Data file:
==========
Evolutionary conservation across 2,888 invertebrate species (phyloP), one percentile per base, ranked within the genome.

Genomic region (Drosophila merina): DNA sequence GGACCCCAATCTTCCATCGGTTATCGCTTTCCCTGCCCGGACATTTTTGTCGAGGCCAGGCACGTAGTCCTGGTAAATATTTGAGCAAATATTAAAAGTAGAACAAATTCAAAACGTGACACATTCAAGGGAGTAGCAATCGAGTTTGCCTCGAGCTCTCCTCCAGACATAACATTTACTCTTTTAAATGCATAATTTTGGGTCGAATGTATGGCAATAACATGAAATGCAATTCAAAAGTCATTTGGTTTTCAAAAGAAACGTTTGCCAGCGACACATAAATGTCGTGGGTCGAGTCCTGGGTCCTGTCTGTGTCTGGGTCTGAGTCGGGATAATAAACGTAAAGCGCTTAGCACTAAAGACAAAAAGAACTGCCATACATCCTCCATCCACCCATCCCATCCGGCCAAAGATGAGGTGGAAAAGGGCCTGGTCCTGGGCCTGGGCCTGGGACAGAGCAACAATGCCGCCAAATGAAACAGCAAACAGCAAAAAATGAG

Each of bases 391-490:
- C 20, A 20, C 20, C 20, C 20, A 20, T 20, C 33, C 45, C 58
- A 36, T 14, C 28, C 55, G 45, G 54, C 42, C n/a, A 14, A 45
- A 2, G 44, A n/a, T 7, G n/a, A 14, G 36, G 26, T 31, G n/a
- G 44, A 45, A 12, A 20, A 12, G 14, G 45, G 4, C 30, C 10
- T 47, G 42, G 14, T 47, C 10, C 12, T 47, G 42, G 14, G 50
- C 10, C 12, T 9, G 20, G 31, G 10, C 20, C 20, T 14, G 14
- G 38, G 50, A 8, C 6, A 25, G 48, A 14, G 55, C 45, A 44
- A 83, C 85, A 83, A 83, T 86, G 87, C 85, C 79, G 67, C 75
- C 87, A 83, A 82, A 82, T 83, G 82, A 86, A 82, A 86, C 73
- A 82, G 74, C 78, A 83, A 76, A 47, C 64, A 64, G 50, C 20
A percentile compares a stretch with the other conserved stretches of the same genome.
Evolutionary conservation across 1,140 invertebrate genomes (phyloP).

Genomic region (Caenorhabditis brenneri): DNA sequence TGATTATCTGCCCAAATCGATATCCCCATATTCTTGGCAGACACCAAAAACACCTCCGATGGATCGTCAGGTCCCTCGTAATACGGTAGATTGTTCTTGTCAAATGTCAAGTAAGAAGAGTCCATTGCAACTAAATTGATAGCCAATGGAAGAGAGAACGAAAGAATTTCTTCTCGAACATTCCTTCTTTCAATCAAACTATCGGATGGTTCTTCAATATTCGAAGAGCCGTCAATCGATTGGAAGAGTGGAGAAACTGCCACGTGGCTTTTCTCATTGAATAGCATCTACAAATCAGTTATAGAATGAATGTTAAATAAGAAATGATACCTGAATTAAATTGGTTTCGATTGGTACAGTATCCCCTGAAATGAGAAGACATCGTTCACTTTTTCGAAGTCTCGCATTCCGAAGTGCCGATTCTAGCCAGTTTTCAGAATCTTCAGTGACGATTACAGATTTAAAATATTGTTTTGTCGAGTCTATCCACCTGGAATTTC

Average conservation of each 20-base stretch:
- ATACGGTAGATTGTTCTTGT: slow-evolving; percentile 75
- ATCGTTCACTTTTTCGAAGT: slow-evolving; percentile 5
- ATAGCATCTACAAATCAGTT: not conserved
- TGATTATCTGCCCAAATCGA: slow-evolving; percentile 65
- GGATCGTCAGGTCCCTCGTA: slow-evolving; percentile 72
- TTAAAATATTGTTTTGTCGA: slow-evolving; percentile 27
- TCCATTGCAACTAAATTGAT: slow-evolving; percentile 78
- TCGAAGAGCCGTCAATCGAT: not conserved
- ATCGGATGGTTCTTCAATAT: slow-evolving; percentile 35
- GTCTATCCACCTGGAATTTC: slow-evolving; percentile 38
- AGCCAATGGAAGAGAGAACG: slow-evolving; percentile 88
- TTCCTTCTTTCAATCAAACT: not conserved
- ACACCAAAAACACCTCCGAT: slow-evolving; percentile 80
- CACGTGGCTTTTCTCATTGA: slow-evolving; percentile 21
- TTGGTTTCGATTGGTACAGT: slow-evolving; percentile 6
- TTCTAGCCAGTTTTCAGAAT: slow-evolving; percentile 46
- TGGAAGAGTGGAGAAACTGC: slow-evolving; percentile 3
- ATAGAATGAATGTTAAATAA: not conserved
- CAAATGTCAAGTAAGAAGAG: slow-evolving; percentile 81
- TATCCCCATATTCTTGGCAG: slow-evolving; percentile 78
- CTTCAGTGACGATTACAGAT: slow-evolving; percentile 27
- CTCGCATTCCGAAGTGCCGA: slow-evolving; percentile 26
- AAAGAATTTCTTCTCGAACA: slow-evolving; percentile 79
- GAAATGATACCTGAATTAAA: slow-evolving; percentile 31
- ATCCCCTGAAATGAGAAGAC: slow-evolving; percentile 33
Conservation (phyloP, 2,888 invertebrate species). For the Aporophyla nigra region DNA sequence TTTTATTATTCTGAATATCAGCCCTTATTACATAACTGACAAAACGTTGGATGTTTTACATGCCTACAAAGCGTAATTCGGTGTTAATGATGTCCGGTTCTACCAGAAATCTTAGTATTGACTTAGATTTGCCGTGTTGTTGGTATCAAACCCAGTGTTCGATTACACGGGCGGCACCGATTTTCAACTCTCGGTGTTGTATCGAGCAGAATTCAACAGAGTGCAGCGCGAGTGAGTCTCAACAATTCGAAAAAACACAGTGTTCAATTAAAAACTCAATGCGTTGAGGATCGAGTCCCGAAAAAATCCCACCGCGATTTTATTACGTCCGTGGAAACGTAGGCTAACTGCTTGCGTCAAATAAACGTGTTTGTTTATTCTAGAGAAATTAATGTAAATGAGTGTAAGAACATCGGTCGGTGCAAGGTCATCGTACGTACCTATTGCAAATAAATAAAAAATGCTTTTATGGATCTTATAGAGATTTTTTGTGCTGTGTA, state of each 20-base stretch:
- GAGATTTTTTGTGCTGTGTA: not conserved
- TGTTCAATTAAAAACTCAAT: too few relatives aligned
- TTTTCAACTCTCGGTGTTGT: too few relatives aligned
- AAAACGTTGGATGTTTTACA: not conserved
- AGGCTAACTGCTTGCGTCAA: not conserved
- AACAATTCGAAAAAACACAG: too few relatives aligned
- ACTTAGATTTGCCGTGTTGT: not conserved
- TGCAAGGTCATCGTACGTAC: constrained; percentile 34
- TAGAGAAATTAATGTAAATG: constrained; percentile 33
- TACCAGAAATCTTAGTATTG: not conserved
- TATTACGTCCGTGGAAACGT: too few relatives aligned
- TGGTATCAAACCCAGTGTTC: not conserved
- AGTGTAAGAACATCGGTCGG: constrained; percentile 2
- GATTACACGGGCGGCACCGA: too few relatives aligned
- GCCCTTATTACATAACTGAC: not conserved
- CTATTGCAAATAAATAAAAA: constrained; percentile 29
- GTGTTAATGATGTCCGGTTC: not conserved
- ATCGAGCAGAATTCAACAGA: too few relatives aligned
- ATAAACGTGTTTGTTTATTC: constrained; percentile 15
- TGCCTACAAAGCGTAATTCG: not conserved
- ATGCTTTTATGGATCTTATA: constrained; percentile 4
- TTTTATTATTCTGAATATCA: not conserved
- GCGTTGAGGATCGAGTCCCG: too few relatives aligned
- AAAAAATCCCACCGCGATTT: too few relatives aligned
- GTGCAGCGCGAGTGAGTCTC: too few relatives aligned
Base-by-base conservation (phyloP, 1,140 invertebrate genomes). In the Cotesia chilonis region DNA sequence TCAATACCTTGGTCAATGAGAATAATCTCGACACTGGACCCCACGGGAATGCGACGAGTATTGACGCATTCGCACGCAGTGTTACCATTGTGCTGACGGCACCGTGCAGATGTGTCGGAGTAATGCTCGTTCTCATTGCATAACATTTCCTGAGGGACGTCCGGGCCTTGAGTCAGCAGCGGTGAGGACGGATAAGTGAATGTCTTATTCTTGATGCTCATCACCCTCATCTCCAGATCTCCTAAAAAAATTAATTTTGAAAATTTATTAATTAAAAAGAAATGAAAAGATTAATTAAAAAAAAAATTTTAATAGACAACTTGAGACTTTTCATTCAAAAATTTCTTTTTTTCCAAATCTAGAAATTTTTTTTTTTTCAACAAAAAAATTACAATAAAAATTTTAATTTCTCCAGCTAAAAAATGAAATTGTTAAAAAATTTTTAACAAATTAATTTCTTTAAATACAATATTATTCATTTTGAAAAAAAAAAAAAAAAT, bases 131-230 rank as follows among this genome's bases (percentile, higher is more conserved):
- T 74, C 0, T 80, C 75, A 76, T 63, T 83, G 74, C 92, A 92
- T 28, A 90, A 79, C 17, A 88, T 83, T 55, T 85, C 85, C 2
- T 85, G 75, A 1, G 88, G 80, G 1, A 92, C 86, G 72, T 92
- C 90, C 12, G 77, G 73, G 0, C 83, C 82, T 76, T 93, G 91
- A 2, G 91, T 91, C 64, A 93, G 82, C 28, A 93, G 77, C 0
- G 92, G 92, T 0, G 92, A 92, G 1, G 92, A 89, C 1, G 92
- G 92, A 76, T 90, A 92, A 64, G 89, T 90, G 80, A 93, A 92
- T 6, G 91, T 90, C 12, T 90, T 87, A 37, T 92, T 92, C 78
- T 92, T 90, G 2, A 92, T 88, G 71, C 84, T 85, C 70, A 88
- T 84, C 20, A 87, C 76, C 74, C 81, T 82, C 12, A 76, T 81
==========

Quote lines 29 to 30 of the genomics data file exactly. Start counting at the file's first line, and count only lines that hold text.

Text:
- TTCCTTCTTTCAATCAAACT: not conserved
- ACACCAAAAACACCTCCGAT: slow-evolving; percentile 80